How much sugar do you eat each day? Chances are it’s more than you should. Here are 10 simple ways to cut back.
How can something so good be so bad for you? It’s sweet, it’s addictive, and it’s hiding in many foods you’d never guess. It’s sugar. The sugar found naturally in fruits, vegetables, and dairy products as fructose or lactose won’t hurt you. In fact, your body needs these sugars for energy.
However, sugar is added to countless processed foods for flavor, color, and texture. Too much of this type of sugar leads to ill health effects including weight gain, increased blood sugar, metabolic syndrome, premature aging, and even cancer or Alzheimer’s disease.
Current recommendations for added sugar consumption are no more than six teaspoons a day for women (25 grams) and no more than nine teaspoons (37.5 grams) a day for men, but our society is failing and failing badly at following these guidelines. How badly? The average person eats anywhere from 13 to 20 teaspoons of added sugar each day, which is two to three times the recommended limit.
Reduce the amount of sugar in your diet with these tips.
Read Nutrition Labels
Every packaged food product has a nutrition label that tells the number of grams of sugar per serving and lists the added sugar ingredients. Food manufactures make this complicated, using 56 different names for added sugar. It’s their way of keeping you from avoiding their excessively sweet foods. A few of the more common names for sugar include any word ending in -ose, corn syrup, high-fructose corn syrup, corn syrup solids, honey, cane syrup, and molasses.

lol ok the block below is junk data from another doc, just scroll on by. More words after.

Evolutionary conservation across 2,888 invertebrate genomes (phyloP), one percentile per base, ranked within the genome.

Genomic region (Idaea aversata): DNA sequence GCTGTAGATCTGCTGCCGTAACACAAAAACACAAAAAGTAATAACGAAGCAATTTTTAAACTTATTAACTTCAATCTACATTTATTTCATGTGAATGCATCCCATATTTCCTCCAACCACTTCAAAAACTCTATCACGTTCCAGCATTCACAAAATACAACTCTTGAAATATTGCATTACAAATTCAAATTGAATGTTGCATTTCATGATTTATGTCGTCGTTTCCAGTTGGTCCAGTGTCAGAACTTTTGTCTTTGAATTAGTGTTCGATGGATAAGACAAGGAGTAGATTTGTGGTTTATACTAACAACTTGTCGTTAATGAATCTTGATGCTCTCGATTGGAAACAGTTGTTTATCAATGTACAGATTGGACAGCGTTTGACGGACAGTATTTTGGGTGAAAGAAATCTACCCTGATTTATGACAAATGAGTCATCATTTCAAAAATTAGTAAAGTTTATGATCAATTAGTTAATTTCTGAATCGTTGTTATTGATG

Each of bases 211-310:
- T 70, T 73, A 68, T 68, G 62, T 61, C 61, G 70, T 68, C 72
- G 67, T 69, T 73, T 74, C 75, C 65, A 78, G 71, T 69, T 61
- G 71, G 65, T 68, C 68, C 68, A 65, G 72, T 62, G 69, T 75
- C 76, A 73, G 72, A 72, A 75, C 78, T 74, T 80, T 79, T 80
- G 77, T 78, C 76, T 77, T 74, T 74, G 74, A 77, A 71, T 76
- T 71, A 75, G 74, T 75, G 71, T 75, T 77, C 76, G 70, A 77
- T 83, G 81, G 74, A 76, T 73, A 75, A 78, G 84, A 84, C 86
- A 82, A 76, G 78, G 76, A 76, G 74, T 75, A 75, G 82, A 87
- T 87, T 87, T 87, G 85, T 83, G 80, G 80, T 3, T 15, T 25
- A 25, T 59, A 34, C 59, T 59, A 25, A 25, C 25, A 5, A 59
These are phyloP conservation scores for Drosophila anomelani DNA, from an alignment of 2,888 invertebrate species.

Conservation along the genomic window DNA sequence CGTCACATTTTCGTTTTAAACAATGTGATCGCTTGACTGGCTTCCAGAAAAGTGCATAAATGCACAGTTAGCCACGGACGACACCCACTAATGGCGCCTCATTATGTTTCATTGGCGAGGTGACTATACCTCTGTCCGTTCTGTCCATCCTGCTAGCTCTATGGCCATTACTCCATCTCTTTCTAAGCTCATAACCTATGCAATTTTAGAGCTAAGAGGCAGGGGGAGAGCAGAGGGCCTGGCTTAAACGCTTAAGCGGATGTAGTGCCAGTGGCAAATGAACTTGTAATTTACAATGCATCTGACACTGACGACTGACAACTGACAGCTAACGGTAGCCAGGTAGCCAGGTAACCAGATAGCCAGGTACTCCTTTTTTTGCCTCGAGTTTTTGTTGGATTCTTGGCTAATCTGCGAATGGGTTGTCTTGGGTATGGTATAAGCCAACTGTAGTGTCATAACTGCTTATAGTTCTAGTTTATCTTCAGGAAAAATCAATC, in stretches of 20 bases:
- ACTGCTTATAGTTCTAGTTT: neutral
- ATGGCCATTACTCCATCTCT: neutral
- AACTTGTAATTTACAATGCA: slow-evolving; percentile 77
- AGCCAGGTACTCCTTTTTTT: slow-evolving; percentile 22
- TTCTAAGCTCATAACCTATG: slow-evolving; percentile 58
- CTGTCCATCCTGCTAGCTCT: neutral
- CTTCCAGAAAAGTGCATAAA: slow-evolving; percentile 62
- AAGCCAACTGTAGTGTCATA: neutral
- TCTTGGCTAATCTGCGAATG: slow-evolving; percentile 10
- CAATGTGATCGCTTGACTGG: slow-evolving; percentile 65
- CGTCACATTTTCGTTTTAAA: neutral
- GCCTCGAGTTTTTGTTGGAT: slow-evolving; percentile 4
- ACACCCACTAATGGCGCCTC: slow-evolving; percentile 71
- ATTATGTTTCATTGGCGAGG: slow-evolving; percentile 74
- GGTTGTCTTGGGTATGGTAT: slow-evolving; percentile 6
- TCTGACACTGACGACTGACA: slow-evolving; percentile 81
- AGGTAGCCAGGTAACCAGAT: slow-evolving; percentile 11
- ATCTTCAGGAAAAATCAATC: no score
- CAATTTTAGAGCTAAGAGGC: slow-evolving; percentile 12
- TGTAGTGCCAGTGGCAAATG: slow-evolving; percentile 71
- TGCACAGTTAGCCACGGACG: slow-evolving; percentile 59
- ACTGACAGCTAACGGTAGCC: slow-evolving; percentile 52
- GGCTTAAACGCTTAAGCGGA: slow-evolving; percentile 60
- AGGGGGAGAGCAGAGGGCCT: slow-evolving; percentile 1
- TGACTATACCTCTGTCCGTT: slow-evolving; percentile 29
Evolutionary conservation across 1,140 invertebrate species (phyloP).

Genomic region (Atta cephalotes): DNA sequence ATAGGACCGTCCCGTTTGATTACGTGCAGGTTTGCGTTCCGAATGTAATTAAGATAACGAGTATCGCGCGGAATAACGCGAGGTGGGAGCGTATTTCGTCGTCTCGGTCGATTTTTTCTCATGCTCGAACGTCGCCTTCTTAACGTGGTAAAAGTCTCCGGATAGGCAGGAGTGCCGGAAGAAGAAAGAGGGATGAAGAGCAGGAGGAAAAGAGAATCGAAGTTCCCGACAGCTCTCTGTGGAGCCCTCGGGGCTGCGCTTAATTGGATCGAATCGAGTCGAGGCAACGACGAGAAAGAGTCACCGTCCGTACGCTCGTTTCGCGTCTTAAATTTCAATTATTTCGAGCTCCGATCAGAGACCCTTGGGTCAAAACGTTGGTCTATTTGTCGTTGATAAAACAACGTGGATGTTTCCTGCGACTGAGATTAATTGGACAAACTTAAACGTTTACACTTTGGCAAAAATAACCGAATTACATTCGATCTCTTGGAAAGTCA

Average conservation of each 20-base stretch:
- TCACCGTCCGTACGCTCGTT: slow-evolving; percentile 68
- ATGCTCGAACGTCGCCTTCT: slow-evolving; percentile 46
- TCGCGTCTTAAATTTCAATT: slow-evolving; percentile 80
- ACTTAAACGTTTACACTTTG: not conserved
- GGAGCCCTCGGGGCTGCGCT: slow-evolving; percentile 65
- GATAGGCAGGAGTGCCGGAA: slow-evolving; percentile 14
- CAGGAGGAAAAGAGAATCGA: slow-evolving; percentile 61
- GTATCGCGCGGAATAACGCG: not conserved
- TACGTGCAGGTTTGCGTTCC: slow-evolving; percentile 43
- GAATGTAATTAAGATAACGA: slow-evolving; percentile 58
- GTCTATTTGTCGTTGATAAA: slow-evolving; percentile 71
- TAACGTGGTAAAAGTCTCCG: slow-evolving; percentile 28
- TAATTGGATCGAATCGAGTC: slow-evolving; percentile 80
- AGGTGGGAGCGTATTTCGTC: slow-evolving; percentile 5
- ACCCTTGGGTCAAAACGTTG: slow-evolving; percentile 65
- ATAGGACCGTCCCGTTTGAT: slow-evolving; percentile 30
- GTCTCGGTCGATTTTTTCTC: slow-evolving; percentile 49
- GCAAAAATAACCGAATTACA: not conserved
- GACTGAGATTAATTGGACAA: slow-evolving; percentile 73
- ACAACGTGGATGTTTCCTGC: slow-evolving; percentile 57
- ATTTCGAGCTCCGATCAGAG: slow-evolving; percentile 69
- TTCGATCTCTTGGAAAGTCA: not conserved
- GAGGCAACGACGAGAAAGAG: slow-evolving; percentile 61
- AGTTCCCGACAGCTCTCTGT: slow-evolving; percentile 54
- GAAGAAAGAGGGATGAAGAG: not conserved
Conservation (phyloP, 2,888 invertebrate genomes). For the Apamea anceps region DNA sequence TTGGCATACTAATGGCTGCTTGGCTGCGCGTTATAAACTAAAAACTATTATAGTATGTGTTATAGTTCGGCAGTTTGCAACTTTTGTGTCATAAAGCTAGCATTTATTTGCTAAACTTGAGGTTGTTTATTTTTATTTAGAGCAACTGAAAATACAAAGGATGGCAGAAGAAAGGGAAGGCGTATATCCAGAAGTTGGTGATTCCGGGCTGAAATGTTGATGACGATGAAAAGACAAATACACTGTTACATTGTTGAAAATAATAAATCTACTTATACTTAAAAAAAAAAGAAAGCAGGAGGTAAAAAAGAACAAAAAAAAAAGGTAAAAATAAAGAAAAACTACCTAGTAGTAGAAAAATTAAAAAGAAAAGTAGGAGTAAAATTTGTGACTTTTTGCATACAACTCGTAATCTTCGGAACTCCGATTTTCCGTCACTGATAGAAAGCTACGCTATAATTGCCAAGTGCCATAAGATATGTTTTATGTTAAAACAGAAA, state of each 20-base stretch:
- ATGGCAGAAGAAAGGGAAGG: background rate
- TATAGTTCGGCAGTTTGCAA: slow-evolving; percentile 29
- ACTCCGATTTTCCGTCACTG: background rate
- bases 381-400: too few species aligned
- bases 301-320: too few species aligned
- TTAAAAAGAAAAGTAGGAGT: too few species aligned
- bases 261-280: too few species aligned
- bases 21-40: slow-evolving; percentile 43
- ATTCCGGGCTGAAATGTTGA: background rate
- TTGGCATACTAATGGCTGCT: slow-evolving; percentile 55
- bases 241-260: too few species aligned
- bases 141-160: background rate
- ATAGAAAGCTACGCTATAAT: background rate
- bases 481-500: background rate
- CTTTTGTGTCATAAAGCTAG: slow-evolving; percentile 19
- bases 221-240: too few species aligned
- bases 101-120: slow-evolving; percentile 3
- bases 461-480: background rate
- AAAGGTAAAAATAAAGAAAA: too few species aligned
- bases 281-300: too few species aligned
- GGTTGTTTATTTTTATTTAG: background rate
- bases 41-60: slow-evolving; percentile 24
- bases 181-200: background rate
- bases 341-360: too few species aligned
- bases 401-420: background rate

If you’re not sure if the sugar content is natural or added, naturally occurring sugars aren’t listed in the ingredients and the ingredients are listed in order from most amount in the food to least.
Drink More Water
A large majority of the added sugar people consume is found in drinks such as sodas, juices, sweet teas, flavored coffees, lemonade, and sports drinks. Just one 12-ounce can of regular Coke contains 39 grams (9.3 teaspoons) of sugar. That’s more than the daily recommendation, so you can see how easy it is to overdo it without even thinking about it. Even 100-percent fruit juice is high in sugar. Though it’s natural sugar, it’s a type of sugar that’s quickly digested and causes a spike in blood sugar.
By drinking only water, unsweetened tea, black coffee, or milk, you’ll greatly reduce the amount of added sugar in your diet.
Shop the Perimeter
Keeping added sugar out of your house is the first step to keeping it out of your belly. So limiting the amount of sugar you eat starts in the grocery store. Most grocery stores are designed with processed foods on the inner isles and whole foods along the outer edges. The majority of food in you grocery cart should be fruits, vegetables, dairy, whole grains, and lean protein. The fewer processed foods, the better.
Watch Out for Hidden Sugars
Don’t think that just because a food isn’t sweet it isn’t made with sugar. Added sugar is lurking in many foods you’d never expect like salad dressing, ketchup, protein bars, yogurt, bread, tomato sauce, and cereal. This is why reading nutrition labels is so important.
Eat More Fruit
When your sweet tooth is driving you crazy, give in and eat a piece of fruit to satisfy your craving. Fruit may be high in sugar, but it’s the natural kind, so you don’t need to worry too much. Keep fresh or dried fruit on hand for a healthy, sweet snack that’s also high in fiber. But as with all things, be careful not to overdo it on sweet fruits, as even they can add to your waistline if not eaten in moderation.